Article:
The beginning of the new year often brings fresh resolve, brightened attitudes, and a renewed sense of hope for the coming year. Savvy employers harness those emotions in their workforce and engage their employees to reach new goals and achievements. But behind the scenes, employers also need to be aware of new laws and regulations that must be implemented to keep things on track.

One of the best ways to capture critical updates is to conduct an annual review of your company handbook and employment practices. Many states and localities have adopted regulations that require certain procedures and information be included in a company handbook. Employers should review those updates for each location where employees work, paying special attention to the following:

  • Minimum Wage: Alaska, Arizona, California, Colorado, Florida, Hawaii, Maine, Michigan, Minnesota, Missouri, Montana, New Jersey, New York, Ohio, Rhode Island, South Dakota, Vermont, and Washington have all implemented an increase of the minimum wage for 2018.
  • Ban the Box: California and other states have also prohibited questions regarding an applicant’s criminal history from being included on an application for employment. While employers may still check an applicant’s or employee’s criminal background, these laws specify when it may be done and what may be considered.
  • Equal Pay and Salary History: Joining Massachusetts, Delaware, California and other states and some cities (Philadelphia, for one) have recently enacted various statutes to prohibit questions regarding an applicant’s salary history on an employment application. While confirmation of prior salary may be done in certain circumstances, basing an employee’s salary on prior compensation is generally prohibited by these laws. Recruiting managers and their teams need to be trained to avoid such inquiries unless and until the point in the process where they may lawfully ask about prior salary.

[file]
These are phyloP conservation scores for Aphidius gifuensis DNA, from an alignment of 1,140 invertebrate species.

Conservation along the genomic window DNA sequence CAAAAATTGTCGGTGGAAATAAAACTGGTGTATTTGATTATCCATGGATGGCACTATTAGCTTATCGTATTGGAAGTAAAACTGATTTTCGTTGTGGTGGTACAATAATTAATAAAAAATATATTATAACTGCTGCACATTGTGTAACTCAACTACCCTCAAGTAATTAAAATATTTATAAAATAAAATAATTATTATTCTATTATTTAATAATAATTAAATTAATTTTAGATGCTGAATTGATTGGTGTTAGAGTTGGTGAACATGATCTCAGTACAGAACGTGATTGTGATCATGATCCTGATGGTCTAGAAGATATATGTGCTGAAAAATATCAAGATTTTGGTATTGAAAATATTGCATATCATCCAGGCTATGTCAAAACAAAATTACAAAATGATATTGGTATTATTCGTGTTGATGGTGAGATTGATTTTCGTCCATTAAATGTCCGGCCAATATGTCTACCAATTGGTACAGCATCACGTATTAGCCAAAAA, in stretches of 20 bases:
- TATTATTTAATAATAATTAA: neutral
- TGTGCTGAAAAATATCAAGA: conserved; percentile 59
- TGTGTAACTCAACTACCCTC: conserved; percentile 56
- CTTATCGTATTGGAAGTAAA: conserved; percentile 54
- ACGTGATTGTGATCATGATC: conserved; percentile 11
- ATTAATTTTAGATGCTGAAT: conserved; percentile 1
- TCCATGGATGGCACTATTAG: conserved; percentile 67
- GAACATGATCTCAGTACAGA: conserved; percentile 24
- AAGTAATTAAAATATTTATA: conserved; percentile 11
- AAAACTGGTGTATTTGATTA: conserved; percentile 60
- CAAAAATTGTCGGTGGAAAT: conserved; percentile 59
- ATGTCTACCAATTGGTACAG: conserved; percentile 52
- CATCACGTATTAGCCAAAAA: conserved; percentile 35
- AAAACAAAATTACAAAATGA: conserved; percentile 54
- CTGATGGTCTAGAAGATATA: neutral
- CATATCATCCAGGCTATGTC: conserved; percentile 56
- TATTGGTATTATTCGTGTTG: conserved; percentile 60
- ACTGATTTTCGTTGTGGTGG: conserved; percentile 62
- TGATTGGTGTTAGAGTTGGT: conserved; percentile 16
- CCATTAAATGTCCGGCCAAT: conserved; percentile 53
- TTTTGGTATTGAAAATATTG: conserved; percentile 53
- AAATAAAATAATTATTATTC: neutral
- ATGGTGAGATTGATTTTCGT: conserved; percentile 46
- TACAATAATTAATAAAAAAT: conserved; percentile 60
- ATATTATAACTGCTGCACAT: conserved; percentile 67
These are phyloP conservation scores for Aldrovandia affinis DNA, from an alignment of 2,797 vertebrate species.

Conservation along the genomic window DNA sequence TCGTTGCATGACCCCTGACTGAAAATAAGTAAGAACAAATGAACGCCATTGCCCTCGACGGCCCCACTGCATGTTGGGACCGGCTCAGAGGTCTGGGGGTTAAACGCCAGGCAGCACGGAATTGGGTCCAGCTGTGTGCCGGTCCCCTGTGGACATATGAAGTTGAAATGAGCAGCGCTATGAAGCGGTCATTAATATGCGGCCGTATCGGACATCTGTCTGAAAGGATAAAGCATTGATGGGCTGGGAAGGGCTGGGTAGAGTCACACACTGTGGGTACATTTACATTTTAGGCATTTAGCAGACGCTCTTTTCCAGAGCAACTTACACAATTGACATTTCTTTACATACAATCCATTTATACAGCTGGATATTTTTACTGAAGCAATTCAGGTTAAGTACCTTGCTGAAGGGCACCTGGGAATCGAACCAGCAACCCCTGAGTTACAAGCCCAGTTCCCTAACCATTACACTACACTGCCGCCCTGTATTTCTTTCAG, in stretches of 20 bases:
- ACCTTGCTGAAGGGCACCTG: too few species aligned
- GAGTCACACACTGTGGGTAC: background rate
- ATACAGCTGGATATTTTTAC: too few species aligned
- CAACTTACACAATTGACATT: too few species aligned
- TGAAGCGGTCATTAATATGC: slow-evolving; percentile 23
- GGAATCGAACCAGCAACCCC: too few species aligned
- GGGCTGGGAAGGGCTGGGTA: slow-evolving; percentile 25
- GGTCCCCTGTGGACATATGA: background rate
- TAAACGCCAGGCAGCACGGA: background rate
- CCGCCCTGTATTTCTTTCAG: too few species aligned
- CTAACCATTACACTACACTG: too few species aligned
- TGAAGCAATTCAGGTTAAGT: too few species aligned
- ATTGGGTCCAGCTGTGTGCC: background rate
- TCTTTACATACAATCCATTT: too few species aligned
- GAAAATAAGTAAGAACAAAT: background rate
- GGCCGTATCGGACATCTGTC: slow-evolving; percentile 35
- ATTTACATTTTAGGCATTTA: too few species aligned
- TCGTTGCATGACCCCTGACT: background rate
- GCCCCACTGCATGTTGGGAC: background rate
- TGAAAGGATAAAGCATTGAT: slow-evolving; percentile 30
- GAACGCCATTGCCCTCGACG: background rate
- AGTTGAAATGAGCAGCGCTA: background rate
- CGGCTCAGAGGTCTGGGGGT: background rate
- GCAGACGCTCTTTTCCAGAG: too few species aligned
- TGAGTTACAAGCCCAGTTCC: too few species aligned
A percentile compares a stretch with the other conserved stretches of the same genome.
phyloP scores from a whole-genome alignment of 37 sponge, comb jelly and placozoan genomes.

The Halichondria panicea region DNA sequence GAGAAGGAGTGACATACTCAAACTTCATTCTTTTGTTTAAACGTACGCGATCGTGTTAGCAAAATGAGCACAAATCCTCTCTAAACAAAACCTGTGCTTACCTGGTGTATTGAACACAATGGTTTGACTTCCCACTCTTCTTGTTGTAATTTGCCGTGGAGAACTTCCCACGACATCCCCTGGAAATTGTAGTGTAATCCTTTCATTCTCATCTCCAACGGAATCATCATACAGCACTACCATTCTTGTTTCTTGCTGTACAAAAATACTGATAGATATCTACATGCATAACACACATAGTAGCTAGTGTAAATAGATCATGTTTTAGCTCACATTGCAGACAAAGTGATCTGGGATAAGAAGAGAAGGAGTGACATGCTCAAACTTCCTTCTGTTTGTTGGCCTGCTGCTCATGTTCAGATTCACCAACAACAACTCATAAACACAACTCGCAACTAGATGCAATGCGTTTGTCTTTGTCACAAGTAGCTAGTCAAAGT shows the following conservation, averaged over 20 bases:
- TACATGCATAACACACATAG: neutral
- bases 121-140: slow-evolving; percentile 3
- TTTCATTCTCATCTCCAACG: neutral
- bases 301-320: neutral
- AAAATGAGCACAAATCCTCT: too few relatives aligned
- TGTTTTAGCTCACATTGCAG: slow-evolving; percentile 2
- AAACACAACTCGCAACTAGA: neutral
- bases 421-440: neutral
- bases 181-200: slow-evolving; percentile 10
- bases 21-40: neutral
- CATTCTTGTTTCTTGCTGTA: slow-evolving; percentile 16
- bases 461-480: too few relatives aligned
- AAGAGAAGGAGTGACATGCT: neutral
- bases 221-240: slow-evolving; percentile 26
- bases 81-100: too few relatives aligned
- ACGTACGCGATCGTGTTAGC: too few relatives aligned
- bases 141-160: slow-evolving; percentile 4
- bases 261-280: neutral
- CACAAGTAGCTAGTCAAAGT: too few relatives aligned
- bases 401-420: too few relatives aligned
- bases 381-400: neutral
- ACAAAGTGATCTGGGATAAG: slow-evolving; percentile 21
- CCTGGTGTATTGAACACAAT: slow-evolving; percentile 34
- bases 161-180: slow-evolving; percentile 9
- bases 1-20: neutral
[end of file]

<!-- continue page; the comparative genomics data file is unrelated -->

• Anti-Harassment Policies and Training: Ensure that your non-harassment policy is compliant with applicable federal, state and local laws by including at least two methods to report complaints and checking to be sure that your policy covers all forms of potential harassment and discrimination against protected classes. Employers should also check their training records to be sure that trainings are being conducted with appropriate frequency and that all required persons have timely completed them.
  • Update Labor Law Postings: Many of the new laws enacted for 2018 require updated labor law postings. California and New York both have new poster requirements, as do cities including New York City and San Francisco. Employers should consult with counsel regarding these new requirements and be sure that their postings are up to date. A government agency conducting an on-site inspection of a workplace will look for updated posters, and out-of-date posters can lead to fines under some laws, or at least signal that an employer does not focus on compliant employment practices.
  • New Mileage Rate: As of January 1, 2018, the IRS mileage reimbursement rate for the use of a car for business travel has been raised to 54.5 cents per mile.

With up-to-date policies and practices in place, employers can focus on building great teams and achieving business success in the new year.